I hadn’t intended a Part 2 but a comment by ‘Learnearnandreturn’ who blogs at History is Past Caring has prompted me to look again at an important aspect of Caroline Chisholm which I had overlooked, her stance on Race. Consequently, I have gone back through Mary Hoban’s biography of Chisholm, Fifty-One Pieces of Chocolate Cake, to pull out some examples which demonstrate just how averse to racial prejudice Caroline Chisholm was.
When Caroline joined Archy – Captain Archibald Chisholm, her new husband – in Madras, India in 1832 they lived initially in Fort St George, a mile square compound built in 1640 for the protection of the European interlopers and where “many of the upper ranks of Army and commerce still had their homes”. But, for her school for the often mixed race daughters of ordinary soldiers to succeed it had to be in Black Town, to the north of the Fort. “In this part of the city lived Indians, Eurasians and the poorer whites. The whites included English, Irish, Scots, French, Armenian and Jewish people. The Indians were both Hindus and Mohametans (the latter often called the ‘Moors’)”. “Their house in Black Town was smaller and hotter, and friends explained that they couldn’t visit them there for fear of the fever…”
In 1838 the Chisholms set out on what was intended to be an extended visit to Australia. At that time the transportation of convicts was coming to an end and one of the solutions to the looming labour shortage, particularly in rural Australia, was thought to be Indian ‘coolie’ labour (as in South Africa, Fiji and Mauritius for example). So, “… among the human cargo were ten Indian coolies intended for an Australian employer… It was said among the passengers that the ten … must have been brought aboard after being given opium. They were entirely sick and miserable, and two of them ran away [when the ship called] at Mauritius. A third later died, demented with homesickness and fear.” When the Chisholms had taken a house at Windsor, outside Sydney, it was explained to Caroline that “Some of the big men who had been officers in India … had been importing coolies to work for them. These were cheap enough – they could live on a bit of rice and oil and the smell of an onion, but they had no guts and dropped like flies.”
I am pretty sure Hoban has sourced these remarks from Caroline’s letters home. In any case it is clear that the ill treatment of convict and Indian labour was the source of Caroline’s opinion that the country needed to be settled by families, not by big land holders with indentured single men over whom they effectively held the power of life and death.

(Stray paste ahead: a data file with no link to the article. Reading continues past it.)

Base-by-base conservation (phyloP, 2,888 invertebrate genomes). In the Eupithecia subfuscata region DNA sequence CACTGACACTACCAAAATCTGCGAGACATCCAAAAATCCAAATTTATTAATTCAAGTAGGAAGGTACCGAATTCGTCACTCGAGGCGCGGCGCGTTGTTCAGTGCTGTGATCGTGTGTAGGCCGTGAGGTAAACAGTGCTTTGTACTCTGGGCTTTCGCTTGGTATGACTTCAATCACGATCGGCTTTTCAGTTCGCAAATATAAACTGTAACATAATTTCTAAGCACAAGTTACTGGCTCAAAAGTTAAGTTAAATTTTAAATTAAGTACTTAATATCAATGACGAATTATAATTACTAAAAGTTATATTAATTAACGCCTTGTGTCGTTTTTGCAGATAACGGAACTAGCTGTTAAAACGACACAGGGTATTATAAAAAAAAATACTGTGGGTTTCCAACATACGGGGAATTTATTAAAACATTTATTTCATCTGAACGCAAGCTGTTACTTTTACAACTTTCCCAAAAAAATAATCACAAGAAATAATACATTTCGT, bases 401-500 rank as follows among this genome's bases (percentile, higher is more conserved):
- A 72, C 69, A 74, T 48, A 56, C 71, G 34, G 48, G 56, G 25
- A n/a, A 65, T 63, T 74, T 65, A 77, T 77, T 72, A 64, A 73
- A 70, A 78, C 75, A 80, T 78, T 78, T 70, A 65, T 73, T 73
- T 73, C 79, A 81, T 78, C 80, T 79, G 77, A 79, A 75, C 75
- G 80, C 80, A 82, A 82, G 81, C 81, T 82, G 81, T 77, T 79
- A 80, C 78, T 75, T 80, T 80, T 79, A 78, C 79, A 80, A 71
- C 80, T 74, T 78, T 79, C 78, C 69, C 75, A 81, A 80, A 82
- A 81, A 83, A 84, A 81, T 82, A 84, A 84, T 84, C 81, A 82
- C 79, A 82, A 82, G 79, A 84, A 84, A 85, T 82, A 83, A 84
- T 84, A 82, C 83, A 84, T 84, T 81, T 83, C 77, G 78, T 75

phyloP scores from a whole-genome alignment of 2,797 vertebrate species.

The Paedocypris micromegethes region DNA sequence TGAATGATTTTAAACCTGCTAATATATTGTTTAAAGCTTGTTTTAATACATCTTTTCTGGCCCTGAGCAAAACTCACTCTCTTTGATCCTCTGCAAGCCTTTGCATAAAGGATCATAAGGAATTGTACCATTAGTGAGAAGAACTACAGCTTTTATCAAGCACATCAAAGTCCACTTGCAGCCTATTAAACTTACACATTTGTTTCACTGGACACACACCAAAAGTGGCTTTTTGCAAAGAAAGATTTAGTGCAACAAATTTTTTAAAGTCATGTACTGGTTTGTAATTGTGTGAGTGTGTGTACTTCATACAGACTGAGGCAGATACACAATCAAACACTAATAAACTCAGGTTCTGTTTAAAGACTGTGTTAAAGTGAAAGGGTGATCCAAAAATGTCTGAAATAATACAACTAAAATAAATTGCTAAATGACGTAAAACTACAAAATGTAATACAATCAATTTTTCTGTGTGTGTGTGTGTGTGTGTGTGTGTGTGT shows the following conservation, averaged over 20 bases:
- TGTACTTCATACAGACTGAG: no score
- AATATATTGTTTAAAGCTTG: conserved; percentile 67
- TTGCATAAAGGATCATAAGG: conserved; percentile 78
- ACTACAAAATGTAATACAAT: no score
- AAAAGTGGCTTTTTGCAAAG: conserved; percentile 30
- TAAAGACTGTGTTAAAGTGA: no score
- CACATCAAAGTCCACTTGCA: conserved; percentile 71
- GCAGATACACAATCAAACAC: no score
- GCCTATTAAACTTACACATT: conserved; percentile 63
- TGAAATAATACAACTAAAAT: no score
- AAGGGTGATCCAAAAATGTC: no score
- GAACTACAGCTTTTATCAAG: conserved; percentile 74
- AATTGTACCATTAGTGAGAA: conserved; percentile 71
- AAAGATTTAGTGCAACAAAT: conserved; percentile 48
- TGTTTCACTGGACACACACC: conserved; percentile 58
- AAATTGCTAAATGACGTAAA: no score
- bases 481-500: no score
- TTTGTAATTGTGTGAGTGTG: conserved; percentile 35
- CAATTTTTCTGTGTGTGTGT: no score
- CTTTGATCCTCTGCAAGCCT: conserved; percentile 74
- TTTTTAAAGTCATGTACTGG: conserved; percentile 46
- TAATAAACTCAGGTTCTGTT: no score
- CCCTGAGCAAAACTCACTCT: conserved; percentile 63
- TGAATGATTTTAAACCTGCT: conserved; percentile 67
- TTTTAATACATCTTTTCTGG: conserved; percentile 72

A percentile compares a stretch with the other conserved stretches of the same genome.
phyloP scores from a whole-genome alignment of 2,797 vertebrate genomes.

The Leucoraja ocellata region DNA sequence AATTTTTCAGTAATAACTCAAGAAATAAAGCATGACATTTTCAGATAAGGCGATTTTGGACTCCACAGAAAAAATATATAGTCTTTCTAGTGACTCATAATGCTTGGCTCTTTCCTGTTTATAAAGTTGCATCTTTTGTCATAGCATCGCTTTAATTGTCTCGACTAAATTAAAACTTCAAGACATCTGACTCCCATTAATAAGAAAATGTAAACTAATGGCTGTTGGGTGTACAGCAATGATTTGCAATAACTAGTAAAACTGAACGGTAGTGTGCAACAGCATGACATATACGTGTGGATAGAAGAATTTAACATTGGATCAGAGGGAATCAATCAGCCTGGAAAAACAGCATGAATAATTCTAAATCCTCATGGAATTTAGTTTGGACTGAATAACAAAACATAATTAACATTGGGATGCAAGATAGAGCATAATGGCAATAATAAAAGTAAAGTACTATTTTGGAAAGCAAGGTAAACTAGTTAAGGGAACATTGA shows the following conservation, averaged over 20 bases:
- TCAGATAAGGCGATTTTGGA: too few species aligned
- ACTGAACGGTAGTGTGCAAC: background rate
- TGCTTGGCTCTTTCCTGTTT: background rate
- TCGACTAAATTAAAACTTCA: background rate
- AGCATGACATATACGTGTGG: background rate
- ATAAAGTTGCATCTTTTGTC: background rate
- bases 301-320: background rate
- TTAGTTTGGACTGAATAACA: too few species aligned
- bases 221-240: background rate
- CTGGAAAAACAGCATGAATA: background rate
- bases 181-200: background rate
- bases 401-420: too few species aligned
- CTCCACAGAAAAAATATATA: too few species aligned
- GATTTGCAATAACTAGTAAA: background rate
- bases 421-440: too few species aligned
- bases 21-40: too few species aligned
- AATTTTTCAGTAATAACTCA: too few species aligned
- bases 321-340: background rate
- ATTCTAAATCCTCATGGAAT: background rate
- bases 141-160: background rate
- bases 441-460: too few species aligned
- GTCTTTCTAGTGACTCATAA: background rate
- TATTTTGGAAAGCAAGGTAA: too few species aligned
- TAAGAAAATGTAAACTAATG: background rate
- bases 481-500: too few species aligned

On the question of Aborigines, she had less to say, and you get the impression that even as early as 1838 there was by and large no Indigenous presence remaining on the Hawkesbury. But in 1845 Caroline is travelling around NSW interviewing early settlers and old convicts, gathering evidence for her campaigns and among her concerns is that lonely men in the bush are taking to the grog, and are abusing Aboriginal women. She writes:
May many thousands yet find their way there – may British habits of industry, frugality and care find a shelter and protection in the far bush … the shepherds’ huts [will] become homes for happy men and virtuous women. The money now expended in rum and champagne will be expended in purchasing clothing for children. If the happiness of her own children does not induce England to adopt prompt measures to secure this blessing to the Colony, the gradual destruction and extermination of the Aborigines DEMAND it from her justice!!!
Finally, there were the Chinese, in Australia both on their own account for the gold rushes and imported as cheap labour. In 1857 Chisholm was moved to write to the Melbourne papers:
Relative to Immigration, I cannot help observing that it ought not be carried on with a view to making labour cheap here, but on the general principle of giving permanent homes to the distressed multitude …
Our politicians are all powerful but timid and irresolute …
As Hoban writes, “Mrs Chisholm then threw discretion further to the winds, if possible, and standing firm against the tide of public opinion, spoke in favour of the Chinese, the people who, at this moment, provided society’s main scapegoat.”
There is one great question, Sir, which at present affects us deeply, and which, I must confess, I have closely watched, and that is the question of Chinese immigration. With respect to the Chinese, I cannot help apprehending that our neglect in providing shelter of some sort for them may one day cause a sweeping calamity. The excitement against the Chinese may be looked upon in some measure as a political dodge, in order to divert attention from the land question… there will be no rest until man is recognized as man, without distinction of colour or clime… The monopolizing spirit of capital and power has locked up India and would now shut the gates of China against the will of Providence and the rights of man; nevertheless the education of of the labourer is going on”.
Ah, they don’t make letter writers like that any more!